Rhode Island Lt. Governor looks to increase electric rate competition

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Rhode Island Lt. Governor Daniel McKee seeks to provide consumers with more options, when it comes to heating, powering, and cooling their homes and business. The Lt. Governor also expressed interest in the development of a “shopping website,” that could allow consumers to compare and shop for offers from competitive energy suppliers.

The Warwick Beacon
Contact: John Howell

Lt. Gov. Daniel McKee, who says the recent increase in electric rates will cost Rhode Island residents and businesses a whopping additional $105 million, told a group of realtors and energy brokers Tuesday evening that there needs to be more competition in the energy business.

McKee also said he intends to be an intervener on behalf of the public and small business when any proposed utility rate increases come before the Public Utilities Commission (PUC). He mentioned natural gas and water in addition to electric. The PUC also regulates wastewater treatment rates of the Narragansett Bay Commission as well as motor carrier and intrastate ferry rates.

The former Cumberland mayor intervened even before taking the oath of office as lieutenant governor. McKee intervened when National Grid sought a 23 percent increase in electric rates in December. The PUC went along with the increase, but spread it over a year, rather than six months. Residential electric bills therefore increased 14.25 percent for the year.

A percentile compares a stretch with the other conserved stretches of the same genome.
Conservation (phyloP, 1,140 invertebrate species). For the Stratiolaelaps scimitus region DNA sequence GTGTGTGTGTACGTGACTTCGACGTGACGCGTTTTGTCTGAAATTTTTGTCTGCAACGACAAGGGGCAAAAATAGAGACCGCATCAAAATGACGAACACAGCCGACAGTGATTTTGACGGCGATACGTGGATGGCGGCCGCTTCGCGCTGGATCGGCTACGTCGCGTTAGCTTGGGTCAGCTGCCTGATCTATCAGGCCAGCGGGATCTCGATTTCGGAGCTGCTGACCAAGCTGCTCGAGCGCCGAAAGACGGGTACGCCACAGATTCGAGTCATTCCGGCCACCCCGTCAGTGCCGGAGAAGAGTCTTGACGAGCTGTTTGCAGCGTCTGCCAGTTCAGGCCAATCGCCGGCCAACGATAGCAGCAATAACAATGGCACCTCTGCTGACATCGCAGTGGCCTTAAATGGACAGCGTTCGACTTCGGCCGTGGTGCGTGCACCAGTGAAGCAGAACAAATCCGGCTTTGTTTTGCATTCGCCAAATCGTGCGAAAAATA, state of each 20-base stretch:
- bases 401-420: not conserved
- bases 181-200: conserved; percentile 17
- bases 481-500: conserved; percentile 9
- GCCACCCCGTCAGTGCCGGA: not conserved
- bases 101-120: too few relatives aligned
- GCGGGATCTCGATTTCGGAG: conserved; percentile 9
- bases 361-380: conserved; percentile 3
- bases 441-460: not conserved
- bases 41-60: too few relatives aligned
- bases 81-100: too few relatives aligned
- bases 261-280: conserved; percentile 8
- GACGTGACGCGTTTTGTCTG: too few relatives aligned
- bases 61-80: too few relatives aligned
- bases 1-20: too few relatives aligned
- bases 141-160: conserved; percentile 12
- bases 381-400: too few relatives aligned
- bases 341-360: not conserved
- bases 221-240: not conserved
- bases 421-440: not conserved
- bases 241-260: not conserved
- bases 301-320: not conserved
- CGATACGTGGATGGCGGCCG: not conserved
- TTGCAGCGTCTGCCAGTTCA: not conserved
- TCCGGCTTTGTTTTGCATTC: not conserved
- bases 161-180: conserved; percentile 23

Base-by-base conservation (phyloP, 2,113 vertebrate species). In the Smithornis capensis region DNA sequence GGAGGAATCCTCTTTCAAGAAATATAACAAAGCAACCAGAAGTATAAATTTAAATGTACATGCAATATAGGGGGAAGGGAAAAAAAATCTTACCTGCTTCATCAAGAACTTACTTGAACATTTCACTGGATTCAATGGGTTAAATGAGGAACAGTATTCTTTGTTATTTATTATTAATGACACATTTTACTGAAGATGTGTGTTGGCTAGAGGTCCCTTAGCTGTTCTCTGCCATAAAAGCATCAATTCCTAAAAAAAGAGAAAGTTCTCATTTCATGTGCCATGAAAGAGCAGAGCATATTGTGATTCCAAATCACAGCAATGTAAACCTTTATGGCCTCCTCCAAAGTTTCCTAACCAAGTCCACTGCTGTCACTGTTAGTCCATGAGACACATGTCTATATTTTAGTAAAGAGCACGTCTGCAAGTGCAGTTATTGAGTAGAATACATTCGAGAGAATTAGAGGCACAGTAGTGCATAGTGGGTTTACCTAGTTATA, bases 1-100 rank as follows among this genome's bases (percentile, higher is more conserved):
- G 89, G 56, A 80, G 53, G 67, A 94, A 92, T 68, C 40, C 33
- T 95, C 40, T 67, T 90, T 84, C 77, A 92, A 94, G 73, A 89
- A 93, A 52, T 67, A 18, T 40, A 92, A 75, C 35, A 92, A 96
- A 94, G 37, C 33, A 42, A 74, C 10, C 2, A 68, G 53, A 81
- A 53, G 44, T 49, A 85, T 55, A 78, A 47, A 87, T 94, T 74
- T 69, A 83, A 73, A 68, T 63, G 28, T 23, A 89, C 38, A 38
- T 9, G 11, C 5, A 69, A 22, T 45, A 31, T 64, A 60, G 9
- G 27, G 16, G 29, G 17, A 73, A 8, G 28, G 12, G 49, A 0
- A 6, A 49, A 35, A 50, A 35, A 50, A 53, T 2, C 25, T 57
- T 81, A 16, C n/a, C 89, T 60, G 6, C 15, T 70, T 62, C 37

But McKee pointed out that customers have options, and they don’t have to accept the standard offer that National Grid is required to provide. If customers don’t make contact to buy their electricity elsewhere, they automatically get the standard offer that jumped from 8 to 10.72 cents a kilowatt hour as of Jan. 1.

McKee noted that National Grid buys power months in advance to when it is used and that the company simply passes that cost along to the consumer.

“Grid isn’t making any money on that,” he said.

Yet, as McKee said he is doing personally, there are alternatives to the standard offer that are less costly.

“What can be done?” he asked of those gathered at the DeFelice Center on Post Road in Warwick. DeFelice operates real estate and energy brokerage companies from the center.

Thomas DeFelice, founder of DeFelice Energy and partner with Ross Weaver of Quest Energy, said it was McKee’s op-ed commentary in the Providence Journal underscoring the importance of small business to the state’s economy that prompted him to invite McKee to speak to the group.

McKee found a well-educated audience that knows first-hand how energy costs can impact decisions as to whether to locate in the state and what it means to businesses operating here.

“It’s a little misguided to beat up on National Grid,” said Maurice Cooney, director of sales for DeFelice Energy. “It’s the capacity of the pipeline.”

As National Grid outlined during the rate hearings, natural gas –which generates about 40 percent of the electricity in the region – is plentiful and cleaner burning than coal and oil. During the winter the demand for natural gas increases, but the pipelines delivering the product have a limited capacity. Preference is given to heating homes and businesses, meaning that gas-fired generating plants close or need to be converted to more costly oil. That pushes up the cost of electricity.

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